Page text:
divide2.jpgThis fact forces me at least to view Christianity’s creation standpoint from one of two camps. Those who think we are special, and those who think we aren’t special. To those who think we are, it frames their whole worldview, from their politics to their social life. To those who think humanity is special see their religion as the specialists of the special. In other words, they see Christianity (or islam or whatever) as the people who are chosen from the special people and therefore are above everyone else. This does not mean they are egotistical; though some undoubtedly are, but rather that they have some obligation to show everyone else how humanity is special and that we should all just know that we are the chosen of creation. The other side of this are those of us who see humanity as nothing special in terms of nature, but rather we are special only because God love us out of all of creation. I believe, as I think others do, that creation came first and that we came about in some manner God ordained but were not necessarily thought of before it all started. Therefore, we may have just been an after thought and God decided that maybe we could truly love him. I don’t know if thats a fact or not, but it would make us more humble if it were. Humility is the fact that governs these camps. One has humility because they are told to, the other just has it.

So how does this tie in with science? To me, the connection seems simple, science, by and large, is much like the second group I mentioned. They believe that humanity is nothing special, but not because of anything theological, simply because they can see how everything works and empirically deduce that if it happened here, why not somewhere else? That is to say, why should earth be the only planet out of countless trillions of planets with life on it? It is this empirical method that sets them apart from the first group I mentioned: the evangelicals. Evangelicals seem to like everything told to them, where as scientists want to find everything out. This difference is the second source of the divide, only between not just Christians.

divide3.jpgGive a true scientist a bucket of water and they will want to know what its made of, why does the water spin differently than the bucket if you spin the two, why does water behave that way, why why why? Scientists are fixed to a scheme of solving problems through observation. And on their side of the fence this is their source of the divide, though to be truthful, it’s of no fault of their own. Scientists want to measure and test. You by definition cannot measure or test god. Therefore God is not part of science. This does not mean scientists to not believe in god, some do, but it does mean God does not factor into experiments or theories. Why should he? If humans announced they could test God or measure him, how arrogant would we be? We would be admitting level with omnipotence. Scientists will admit their true goal in life is simply to describe how the world around us works. They do not postulate on why the universe is here or what our purpose in life is. They leave that to philosophy.

As one of a scientific mindset, I have no problem separating God from science because God does not factor into gravity, or air, or temperature. God is not a natural being, if he was, he wouldn’t be god. So I can see the scientist’s argument where “leave to Caesar what is Caesar’s” or “leave to God what is God’s.” God only factors into why were are here and where we are going. To say otherwise just doesn’t make sense. But I can see the point the evangelicals make too. They say science is atheistic and hostile to religion. To some extent, they are right. Science is at its basest level, skepticism. God is untestable so he’s also unverifiable. It’s hard to convince a skeptic to believe in something inherently unprovable. Despite what the bible says, you still must have faith in God to believe the bible. Faith in the unknowable disturbs scientists.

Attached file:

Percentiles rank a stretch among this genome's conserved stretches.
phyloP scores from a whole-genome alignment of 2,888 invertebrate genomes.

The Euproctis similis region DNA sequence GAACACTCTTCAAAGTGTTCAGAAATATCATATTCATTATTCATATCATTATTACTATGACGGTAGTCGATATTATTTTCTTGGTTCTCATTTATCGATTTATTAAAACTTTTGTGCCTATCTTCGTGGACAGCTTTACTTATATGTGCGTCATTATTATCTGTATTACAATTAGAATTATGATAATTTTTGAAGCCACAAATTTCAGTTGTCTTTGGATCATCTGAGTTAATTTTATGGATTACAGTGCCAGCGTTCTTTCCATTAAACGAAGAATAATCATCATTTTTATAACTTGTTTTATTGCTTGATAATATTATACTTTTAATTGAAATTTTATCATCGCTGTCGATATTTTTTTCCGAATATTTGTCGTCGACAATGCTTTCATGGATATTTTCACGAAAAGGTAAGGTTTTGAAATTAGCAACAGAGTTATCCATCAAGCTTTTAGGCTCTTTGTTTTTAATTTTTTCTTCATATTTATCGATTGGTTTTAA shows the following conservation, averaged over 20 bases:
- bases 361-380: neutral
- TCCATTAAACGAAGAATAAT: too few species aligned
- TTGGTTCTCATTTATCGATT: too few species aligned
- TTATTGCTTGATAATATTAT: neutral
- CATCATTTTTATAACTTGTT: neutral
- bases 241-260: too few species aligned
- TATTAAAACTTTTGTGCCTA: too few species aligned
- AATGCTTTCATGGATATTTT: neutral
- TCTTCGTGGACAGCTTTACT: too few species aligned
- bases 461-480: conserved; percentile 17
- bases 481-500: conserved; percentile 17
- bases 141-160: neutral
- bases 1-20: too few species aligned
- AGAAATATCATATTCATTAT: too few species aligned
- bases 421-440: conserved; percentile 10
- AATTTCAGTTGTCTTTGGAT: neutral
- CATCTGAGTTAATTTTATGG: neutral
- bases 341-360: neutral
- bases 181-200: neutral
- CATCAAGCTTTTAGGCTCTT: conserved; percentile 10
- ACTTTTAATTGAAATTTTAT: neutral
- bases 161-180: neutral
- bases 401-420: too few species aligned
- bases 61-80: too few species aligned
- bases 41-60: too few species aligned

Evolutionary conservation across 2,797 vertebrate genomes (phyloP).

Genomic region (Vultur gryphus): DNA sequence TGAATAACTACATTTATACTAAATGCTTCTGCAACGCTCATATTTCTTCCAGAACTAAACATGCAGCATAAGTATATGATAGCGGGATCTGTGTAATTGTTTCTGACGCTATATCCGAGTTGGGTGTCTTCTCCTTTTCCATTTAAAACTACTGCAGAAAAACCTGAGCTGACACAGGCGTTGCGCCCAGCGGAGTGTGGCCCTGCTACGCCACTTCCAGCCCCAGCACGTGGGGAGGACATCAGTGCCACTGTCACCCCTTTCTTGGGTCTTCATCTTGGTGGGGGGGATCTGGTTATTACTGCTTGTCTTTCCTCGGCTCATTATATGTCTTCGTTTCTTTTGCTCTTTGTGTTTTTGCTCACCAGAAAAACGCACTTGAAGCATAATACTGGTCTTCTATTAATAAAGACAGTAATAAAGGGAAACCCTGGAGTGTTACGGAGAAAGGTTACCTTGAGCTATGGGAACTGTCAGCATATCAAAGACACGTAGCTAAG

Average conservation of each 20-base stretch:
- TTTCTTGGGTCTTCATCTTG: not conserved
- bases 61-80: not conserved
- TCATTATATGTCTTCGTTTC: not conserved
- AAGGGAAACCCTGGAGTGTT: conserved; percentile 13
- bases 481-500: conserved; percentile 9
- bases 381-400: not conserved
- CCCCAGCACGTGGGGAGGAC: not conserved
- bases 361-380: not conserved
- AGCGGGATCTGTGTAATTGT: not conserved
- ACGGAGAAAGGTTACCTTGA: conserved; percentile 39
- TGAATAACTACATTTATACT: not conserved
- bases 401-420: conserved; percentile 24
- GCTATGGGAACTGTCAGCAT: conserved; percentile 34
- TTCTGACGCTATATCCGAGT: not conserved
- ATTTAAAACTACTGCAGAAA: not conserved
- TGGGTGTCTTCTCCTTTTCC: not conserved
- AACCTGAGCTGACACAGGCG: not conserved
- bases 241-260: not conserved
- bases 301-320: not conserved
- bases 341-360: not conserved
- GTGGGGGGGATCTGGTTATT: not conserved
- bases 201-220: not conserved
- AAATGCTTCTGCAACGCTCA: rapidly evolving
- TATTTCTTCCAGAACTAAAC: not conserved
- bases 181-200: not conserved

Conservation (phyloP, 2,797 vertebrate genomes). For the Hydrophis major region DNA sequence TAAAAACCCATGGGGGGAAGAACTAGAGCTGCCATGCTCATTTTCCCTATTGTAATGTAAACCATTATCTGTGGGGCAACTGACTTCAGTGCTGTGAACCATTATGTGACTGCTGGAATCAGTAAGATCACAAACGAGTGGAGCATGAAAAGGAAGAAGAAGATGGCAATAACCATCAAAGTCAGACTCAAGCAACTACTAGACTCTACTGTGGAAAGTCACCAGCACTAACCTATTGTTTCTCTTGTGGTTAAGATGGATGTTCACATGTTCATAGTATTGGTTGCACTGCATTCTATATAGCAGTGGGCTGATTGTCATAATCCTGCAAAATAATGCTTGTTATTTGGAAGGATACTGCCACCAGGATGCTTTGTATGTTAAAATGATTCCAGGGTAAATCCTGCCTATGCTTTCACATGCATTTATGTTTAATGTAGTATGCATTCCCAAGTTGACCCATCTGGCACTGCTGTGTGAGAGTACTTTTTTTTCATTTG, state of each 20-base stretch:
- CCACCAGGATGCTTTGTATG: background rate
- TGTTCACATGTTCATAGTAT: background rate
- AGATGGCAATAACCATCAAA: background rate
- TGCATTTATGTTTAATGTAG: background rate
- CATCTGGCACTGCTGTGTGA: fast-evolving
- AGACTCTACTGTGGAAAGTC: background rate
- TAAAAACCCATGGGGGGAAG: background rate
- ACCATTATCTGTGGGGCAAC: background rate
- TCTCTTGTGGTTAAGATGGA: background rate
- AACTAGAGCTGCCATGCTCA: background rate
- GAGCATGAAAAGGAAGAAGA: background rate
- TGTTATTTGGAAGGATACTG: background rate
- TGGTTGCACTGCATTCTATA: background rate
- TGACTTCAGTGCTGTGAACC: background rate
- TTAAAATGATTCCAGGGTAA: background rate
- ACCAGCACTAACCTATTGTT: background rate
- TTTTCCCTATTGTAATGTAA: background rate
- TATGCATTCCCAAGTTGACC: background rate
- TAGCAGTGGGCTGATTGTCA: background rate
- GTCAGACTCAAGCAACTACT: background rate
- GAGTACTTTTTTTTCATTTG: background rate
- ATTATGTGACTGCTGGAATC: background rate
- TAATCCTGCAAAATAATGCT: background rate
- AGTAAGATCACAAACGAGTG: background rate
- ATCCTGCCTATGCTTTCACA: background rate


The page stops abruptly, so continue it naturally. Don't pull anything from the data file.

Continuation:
divide4.jpgBut scientists could use some yelling at from those of us in the middle. Just as I yell at the young earth creationists all the time, I should really spend more time yelling at the scientists and those of the scientific mind set like myself. But the major difference between the yellings at is the fact that to move creationists to the center you only need to get them to think analytically and not accept everything at face value. On the other hand to move a scientist to the middle require to get them to give up just a shred of analytical thought, something even I have a lot of problems doing. As analytical people we tend to miss the forest for the trees. Science gets bogged down in the details and sometimes misses the overall picture, especially when its not related specifically to science. It’s like looking at the old cliche of the pocket watch in the desert. The scientist would take the watch apart, see how it worked, note how the pieces were made and what from, try to find out when the watch was made, etc etc. He becomes so engrossed with finding these things out; I think he misses the bigger picture. He doesn’t once stop to think, who made it and why is it out in the desert? And if he does, the could use the old cop out, “well thats for the philosophers to debate.” That’s true, but for the person of the scientist I don’t think its good enough. Not to sound like an evangelist, but as a person, are you letting your lab coat dictate your personal beliefs in the spiritual? Just because they are untestable does not mean they do not hold merit. Some scientists have tried to evade the issue altogether by suggestion religion and spirituality are somehow biological. Maybe, but spirituality is not a natural phenomenon, at least in my mind, and should at least be given some credit. Because of our spirituality and our ability to envision something so much bigger than ourselves such as god, we identify ourselves are separate from the animals. I know there are other reasons scientists would say we see ourselves separate, but you have to admit, spirituality is something we can definitely point to as “human.”